The sanctions, if imposed, will cause big friction between China and the EU, as China will surely slap back with countermeasures, Sun Keqin, a research fellow at the China Institutes of Contemporary International Relations, told the Global Times. 

Sun said such a hostile move, if true, will not only affect bilateral ties but also comes at a time when European countries are increasingly betting on hope to join hands with China to push for peaceful negotiation between Russia and Ukraine.

Cui Hongjian, director of the Department of European Studies at the China Institute of International Studies, believes the sanctions mirrored Europe's "carrot and stick" policy on China, which is to cooperate where interests converge and play tough on China in conflicting areas. 

Experts warned that when the wound of the tit-for-tat sanctions between China and the EU over Xinjiang is yet to be healed, the new round of sanction could deal a heavy blow to bilateral ties, and thwart cooperation between China and Europe on solving the Ukraine crisis. 

On the Ukraine issue, Qin elaborated on China's view, stressing that China's consistent position is to facilitate talks for peace, and to work for the broadest common understanding in the international community for settling the Ukraine crisis. European countries should address both the symptoms and root causes of the crisis, and make efforts for the restoration of peace and security.

Challenging China's stance on the crisis, Baerbock was quoted by media as saying that "neutrality means taking the side of the aggressor, and that is why our guiding principle is to make it clear that we are on the side of the victim."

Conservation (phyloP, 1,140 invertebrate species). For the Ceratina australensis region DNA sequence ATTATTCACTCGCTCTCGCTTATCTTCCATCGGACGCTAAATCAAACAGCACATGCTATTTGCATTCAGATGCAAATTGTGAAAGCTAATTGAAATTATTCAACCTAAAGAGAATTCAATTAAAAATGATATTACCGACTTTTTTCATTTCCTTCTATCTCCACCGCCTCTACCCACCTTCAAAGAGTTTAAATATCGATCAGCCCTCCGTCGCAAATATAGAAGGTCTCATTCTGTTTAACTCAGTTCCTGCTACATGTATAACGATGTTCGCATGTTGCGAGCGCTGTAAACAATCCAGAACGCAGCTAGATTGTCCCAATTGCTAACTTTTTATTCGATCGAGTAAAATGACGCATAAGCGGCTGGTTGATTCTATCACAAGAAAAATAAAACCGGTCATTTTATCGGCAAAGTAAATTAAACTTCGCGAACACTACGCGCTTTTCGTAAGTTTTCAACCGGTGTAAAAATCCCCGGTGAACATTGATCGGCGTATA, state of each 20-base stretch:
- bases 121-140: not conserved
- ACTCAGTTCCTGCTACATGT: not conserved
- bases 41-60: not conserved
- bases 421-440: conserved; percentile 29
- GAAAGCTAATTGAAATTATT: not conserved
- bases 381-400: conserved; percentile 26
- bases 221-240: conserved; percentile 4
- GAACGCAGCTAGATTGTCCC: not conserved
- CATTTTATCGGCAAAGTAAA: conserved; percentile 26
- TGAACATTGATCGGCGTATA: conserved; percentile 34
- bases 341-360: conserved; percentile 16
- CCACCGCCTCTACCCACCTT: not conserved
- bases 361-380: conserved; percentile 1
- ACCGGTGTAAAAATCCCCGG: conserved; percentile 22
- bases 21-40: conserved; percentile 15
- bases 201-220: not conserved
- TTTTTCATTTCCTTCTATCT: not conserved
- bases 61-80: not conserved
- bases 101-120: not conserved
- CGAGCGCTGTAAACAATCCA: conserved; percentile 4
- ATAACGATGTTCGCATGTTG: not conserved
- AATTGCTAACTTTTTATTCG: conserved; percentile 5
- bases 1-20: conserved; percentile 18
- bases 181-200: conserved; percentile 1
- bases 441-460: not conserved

As the crisis dragged on so long, Germany still failed to grasp China's proposition on this issue, and has always tried to impose its stance on China, Cui told the Global Times. He said when China's effort in promoting peaceful negotiation is winning wider recognition internationally, Baerbock's remarks appeared outmoded; and said the German foreign minister is deliberately showing toughness. 

Risk-prevention trips

After Portugal, Han will visit the Netherlands, and Qin is also scheduled to visit France and Norway in the coming days. 

The "restart" of China-Europe ties has entered what experts called "fast lane" since high-level European officials visited China in waves since the end of last year. However, debate about a unified China policy also started to pick up among those countries.